Remember, there are countless other materials that can be used for, or in place of, a tinder bundle. There are many products that you can buy and carry with you- I like the UST Wetfire packets. Or you can prepare your version- cotton balls with petroleum jelly is my personal favorite. A spark from your metal match with instantly ignite either of these into flame.
In the bush, the idea is to find something that can be reduced to fibers, and pounded nearly into powder. After making your tinder bundle, simply direct the spark from your “flint” into the bundle by holding your knife stationary and pulling the flint away (or by holding the flint stationary and pushing the knife blade down the length of the flint rod), transfer the spark that you have created from your bow and drill into the bundle, or flick your Bic as they used to say.
Fire Making Tip– If you find yourself in a survival situation, or you have put yourself to a primitive living test, collect up enough Juniper bark (or your favorite local tinder) for at least a few fires. Keep it tucked away in a plastic bag, or in a jacket pocket where it will stay dry. This is especially important if you are threatened with rain. Juniper bark is much easier to light if it is very dry, especially if you are starting your fire with a metal match and steel. Just a bit of dampness makes it quite a bit harder to light. Keep this in mind when you get set up to start your fire. Make sure that all your materials are laid out on a very dry surface. The spark from a bow and drill is much more forgiving of damp tinder. Your Bic will dry out the dampness, to a degree.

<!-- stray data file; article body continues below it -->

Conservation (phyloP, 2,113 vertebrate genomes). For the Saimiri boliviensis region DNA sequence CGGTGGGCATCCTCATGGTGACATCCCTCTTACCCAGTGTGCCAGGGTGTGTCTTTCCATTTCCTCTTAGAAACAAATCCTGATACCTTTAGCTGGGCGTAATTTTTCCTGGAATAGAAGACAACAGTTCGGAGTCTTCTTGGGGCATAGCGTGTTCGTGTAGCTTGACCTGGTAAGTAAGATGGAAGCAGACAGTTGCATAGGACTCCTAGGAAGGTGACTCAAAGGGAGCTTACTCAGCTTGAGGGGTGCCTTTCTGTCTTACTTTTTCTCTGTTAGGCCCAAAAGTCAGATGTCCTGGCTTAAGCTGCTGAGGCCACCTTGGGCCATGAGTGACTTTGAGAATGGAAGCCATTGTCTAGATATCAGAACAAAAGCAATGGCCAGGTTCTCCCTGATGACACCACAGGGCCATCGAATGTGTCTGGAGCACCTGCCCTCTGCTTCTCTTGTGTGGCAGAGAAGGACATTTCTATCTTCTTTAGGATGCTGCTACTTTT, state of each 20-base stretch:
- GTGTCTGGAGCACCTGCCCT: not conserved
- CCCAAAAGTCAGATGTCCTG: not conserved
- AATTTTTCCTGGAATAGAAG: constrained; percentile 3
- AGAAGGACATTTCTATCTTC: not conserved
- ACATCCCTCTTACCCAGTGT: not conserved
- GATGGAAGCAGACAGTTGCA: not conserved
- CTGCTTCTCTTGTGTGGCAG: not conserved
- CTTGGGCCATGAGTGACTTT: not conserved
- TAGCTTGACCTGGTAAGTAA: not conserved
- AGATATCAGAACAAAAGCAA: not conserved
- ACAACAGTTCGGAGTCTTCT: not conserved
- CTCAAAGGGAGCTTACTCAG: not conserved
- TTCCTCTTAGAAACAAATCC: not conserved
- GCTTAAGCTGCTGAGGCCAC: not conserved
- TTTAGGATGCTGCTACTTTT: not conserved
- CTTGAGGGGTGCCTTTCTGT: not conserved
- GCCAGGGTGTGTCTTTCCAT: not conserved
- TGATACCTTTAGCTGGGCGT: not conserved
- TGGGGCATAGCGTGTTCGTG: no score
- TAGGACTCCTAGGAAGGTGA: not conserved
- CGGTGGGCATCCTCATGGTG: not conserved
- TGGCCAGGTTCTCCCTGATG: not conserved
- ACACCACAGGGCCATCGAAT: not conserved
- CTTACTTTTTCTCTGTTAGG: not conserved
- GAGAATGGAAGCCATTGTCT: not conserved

In the photo to the below a spark made with a bow and drill has been carefully placed in the center of the tinder bundle and is being blown into a flame. If you are not yet skilled with the bow and drill, or the firesteel or other primitive method, you holding a lighter or match underneath works just as well. After your tinder bundle has burst into flame, carefully place your smallest kindling on it, equally distributing it all the way around the fire. Here in the west, some of the best tinder can be found at the base of sagebrush- collect a handful or two of the small, dry, dead branches. The best method for building up the fire is to form a teepee with the sticks to allow oxygen to flow through. Continue placing larger diameter and longer pieces on the fire as the pieces catch fire, until finally laying on the larger pieces of fuel.
It all sounds easy enough. But PRACTICE is the key to making as easy as it sounds. Remember that a survival situation is not the time to learn survival skills! If you have never built a fire- and I am sure there are people out there who have not- then you must practice this most basic skill. Do not worry about the bow and drill, or even using a metal match and steel before you can build a simple fire. And as you practice, try your skills under more adverse conditions. Test yourself by building a fire on a windy day, after a rain when you are forced to find dry materials, or- one of my favorites for testing skills- by giving yourself one paper match (try tearing it in half for even more of a challenge). Look for our upcoming blog on Making Fire for more details on primitive fire-making methods.